A few weeks ago, I was browsing through the religion section of my local Barnes & Noble and I stumbled across the book It’s Dangerous to Believe: Religious freedom and its enemies by Mary Eberstadt. Normally I would ignore such works because of the obvious nonsense of its message. However, I decided to give reading it a shot. After all, the best way to understand a differing point of view than one’s own is to engage it, not ignore it. Only reading and engaging works that one agrees with is the surest way to create an echo-chamber around yourself.
I purchased this book with the intent of reading it as objectively as possible. My own biases are, I think, fairly obvious to anyone who is reading this blog or who knows me personally, so I won’t spell them out here. If the book has any valid points, I plan to acknowledge them, even if I don’t agree with them: I’m not just simply going to mock the book for the sake of mocking Christians and religion. This blog is part one in what will become a series of blogs as I work my way through the book. So on to part one: the introduction.
It must be said that, like any large demographic, Christians are eclectic and diverse in their opinions. Christians fall everywhere on the political, theological, and social spectrum. There is as marked a distinction between different groups of Christians as there is between any group of atheists. This distinction does not exist so far in Mrs. Eberstadt’s work.
Eberstadt fails to acknowledge in her work that she is discussing specifically conservative Christianity – though it is easy for one to deduce this for oneself. She uses the blanket term Christian to describe a supposedly persecutes and increasingly ostracized group with absolutely no regard for the fact that Christians can hold liberal, progressive ideas. All Christians are under attack, mostly by the gays and Obama.
One valid point that Eberstadt makes is that many (Conservative) Christians are feeling “culturally disenfranchised.” In my mind, this is, without-a-doubt, true. There is a history of Christianity losing its privileged status in the United States and well-known polls consistently show that younger people are leaving organized religion. Unfortunately, what actually amounts to more equal and fair treatment is misunderstood to be persecution. Reading this, I’m immediately reminded of angry white Trump voters who want to “make America white again” out of fear that they will lose their white privilege and be forced to acknowledge that they are, in fact, just as equal and important as all the scary black people and Latinos.Unsurprisingly, It’s Dangerous to Believe is full of hyperbole and histrionics. The very first sentence asks the question, “where will be go?” and then launches into a short story about upper-middle class white Christians complaining that they won’t be able to shelter their children from the world around them: “How…could Catholic parents protect their sons and daughters from the toxic surges of today’s society – especially the rising bellicosity towards believers?” It’s also replete with standard Conservative Christian nonsense – like confusing being persecuted for a belief (you can believe whatever you want) with being told you cannot take a specific action (like persecuting other people). That’s all very bland, dull, and expected, so I won’t discuss it at any further length because we’ve all seen it before.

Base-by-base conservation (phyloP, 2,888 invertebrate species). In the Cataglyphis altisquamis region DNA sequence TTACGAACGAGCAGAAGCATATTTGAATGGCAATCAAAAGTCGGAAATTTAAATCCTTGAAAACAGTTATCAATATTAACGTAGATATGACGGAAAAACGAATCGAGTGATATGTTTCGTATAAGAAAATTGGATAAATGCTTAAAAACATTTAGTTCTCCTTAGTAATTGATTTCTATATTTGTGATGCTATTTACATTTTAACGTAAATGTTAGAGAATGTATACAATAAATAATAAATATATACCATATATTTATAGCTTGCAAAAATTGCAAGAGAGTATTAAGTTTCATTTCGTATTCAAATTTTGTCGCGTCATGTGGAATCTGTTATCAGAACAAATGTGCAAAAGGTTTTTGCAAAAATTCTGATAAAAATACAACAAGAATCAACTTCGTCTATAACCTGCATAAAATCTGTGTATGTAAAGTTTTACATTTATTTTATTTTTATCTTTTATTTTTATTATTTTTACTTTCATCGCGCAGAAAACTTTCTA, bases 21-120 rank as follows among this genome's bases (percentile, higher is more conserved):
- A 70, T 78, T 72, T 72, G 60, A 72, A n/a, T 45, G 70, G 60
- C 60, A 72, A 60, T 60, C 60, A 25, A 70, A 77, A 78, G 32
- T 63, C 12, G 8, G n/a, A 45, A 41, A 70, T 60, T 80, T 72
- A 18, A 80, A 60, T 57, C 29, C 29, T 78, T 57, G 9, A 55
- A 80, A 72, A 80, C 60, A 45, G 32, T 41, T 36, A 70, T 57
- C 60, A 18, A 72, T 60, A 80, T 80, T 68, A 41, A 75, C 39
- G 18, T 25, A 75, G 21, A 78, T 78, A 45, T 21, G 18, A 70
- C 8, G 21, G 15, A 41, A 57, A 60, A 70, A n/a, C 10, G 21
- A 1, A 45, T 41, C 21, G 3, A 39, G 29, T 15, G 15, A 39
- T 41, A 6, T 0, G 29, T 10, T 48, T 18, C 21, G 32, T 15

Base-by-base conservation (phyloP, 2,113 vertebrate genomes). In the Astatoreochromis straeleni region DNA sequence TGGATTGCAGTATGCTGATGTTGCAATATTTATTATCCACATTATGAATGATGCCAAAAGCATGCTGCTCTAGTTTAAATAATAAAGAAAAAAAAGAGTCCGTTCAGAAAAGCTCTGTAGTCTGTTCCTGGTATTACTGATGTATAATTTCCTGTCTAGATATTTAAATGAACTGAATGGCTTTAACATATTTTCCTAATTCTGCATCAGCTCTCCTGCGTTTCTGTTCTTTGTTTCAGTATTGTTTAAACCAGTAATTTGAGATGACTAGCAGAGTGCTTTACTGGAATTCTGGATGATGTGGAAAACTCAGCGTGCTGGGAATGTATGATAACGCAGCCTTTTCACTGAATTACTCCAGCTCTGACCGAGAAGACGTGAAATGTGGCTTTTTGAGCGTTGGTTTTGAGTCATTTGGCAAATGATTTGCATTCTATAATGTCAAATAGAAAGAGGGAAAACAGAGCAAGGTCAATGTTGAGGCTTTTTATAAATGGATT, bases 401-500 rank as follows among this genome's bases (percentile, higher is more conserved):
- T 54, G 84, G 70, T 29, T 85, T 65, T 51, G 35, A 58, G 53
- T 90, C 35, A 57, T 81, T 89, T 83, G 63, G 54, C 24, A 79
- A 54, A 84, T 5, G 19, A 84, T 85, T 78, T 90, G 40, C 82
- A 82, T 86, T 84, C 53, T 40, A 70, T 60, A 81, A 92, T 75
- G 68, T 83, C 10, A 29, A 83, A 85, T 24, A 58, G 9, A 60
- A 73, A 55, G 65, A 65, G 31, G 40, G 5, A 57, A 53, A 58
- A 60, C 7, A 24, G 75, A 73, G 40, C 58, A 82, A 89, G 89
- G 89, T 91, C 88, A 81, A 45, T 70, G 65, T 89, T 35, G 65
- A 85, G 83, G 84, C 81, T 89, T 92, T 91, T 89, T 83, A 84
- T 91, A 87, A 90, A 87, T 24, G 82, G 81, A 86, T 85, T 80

I honestly expect this sort of hyperbolic whining out of a book like this. What I didn’t expect (though perhaps I should have) was how this specific group of Christians is completely unconcerned with any other demographic or group. Take, for example, the brief discussion of religious persecution in the Middle East. Eberstadt writes, “what radical Islam has been doing to Christian in the Middle East and Africa – slaughtering and raping and crucifying and enslaving and driving people from their communities of two thousand years – has become an agony that their Western brothers and sisters have had to struggle to bring to public attention.” Notice the absolute disregard for the fact that most of the victims of radical Islamists are other Muslims. There is no concern for the plight of Palestinians under the apartheid state in Israel, or the wholesale slaughter of Yazidi men, women, and children. Now, I don’t mean any of this to downplay the atrocities committed against Christian communities by Islamic radicals. Are Christians being persecuted, murdered, and enslaved by Jihadists and Islamic radicals? Yes, but so is everyone else! The only group that radical Islamists are concerned with protecting are their own like-minded compatriots. Sound familiar?
This book is going to be tedious and infuriating, I’m positive of that: but I will forge ahead undaunted. Next week I continue down the rabbit hole with chapters 1 & 2. Pray for me.